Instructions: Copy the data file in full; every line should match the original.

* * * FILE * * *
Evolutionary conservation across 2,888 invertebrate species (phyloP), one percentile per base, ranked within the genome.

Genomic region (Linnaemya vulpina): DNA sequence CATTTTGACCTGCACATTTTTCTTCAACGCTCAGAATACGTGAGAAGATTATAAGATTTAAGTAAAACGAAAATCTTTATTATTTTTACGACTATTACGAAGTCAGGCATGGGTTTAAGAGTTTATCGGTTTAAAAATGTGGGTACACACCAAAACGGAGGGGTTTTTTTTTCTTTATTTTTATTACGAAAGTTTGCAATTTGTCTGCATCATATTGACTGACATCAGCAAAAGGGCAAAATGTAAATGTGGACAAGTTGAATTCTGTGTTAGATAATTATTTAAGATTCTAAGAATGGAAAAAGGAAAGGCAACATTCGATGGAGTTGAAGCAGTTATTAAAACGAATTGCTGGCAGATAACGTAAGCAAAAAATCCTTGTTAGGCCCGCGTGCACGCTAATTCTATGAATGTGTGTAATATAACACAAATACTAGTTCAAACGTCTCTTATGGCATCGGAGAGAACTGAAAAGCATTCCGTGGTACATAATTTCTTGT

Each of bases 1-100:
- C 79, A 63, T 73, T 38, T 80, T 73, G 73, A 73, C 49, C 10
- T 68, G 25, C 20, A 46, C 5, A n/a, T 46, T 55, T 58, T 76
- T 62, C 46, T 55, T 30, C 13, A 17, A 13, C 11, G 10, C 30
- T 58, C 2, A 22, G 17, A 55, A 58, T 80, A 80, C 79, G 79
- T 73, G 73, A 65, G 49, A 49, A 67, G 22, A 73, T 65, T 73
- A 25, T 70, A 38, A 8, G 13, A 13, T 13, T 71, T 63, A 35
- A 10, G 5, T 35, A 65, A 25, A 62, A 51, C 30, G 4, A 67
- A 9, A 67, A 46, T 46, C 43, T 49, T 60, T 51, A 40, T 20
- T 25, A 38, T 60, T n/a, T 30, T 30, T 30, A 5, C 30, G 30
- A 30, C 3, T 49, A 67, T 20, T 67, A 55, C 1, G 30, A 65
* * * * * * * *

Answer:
Evolutionary conservation across 2,888 invertebrate species (phyloP), one percentile per base, ranked within the genome.

Genomic region (Linnaemya vulpina): DNA sequence CATTTTGACCTGCACATTTTTCTTCAACGCTCAGAATACGTGAGAAGATTATAAGATTTAAGTAAAACGAAAATCTTTATTATTTTTACGACTATTACGAAGTCAGGCATGGGTTTAAGAGTTTATCGGTTTAAAAATGTGGGTACACACCAAAACGGAGGGGTTTTTTTTTCTTTATTTTTATTACGAAAGTTTGCAATTTGTCTGCATCATATTGACTGACATCAGCAAAAGGGCAAAATGTAAATGTGGACAAGTTGAATTCTGTGTTAGATAATTATTTAAGATTCTAAGAATGGAAAAAGGAAAGGCAACATTCGATGGAGTTGAAGCAGTTATTAAAACGAATTGCTGGCAGATAACGTAAGCAAAAAATCCTTGTTAGGCCCGCGTGCACGCTAATTCTATGAATGTGTGTAATATAACACAAATACTAGTTCAAACGTCTCTTATGGCATCGGAGAGAACTGAAAAGCATTCCGTGGTACATAATTTCTTGT

Each of bases 1-100:
- C 79, A 63, T 73, T 38, T 80, T 73, G 73, A 73, C 49, C 10
- T 68, G 25, C 20, A 46, C 5, A n/a, T 46, T 55, T 58, T 76
- T 62, C 46, T 55, T 30, C 13, A 17, A 13, C 11, G 10, C 30
- T 58, C 2, A 22, G 17, A 55, A 58, T 80, A 80, C 79, G 79
- T 73, G 73, A 65, G 49, A 49, A 67, G 22, A 73, T 65, T 73
- A 25, T 70, A 38, A 8, G 13, A 13, T 13, T 71, T 63, A 35
- A 10, G 5, T 35, A 65, A 25, A 62, A 51, C 30, G 4, A 67
- A 9, A 67, A 46, T 46, C 43, T 49, T 60, T 51, A 40, T 20
- T 25, A 38, T 60, T n/a, T 30, T 30, T 30, A 5, C 30, G 30
- A 30, C 3, T 49, A 67, T 20, T 67, A 55, C 1, G 30, A 65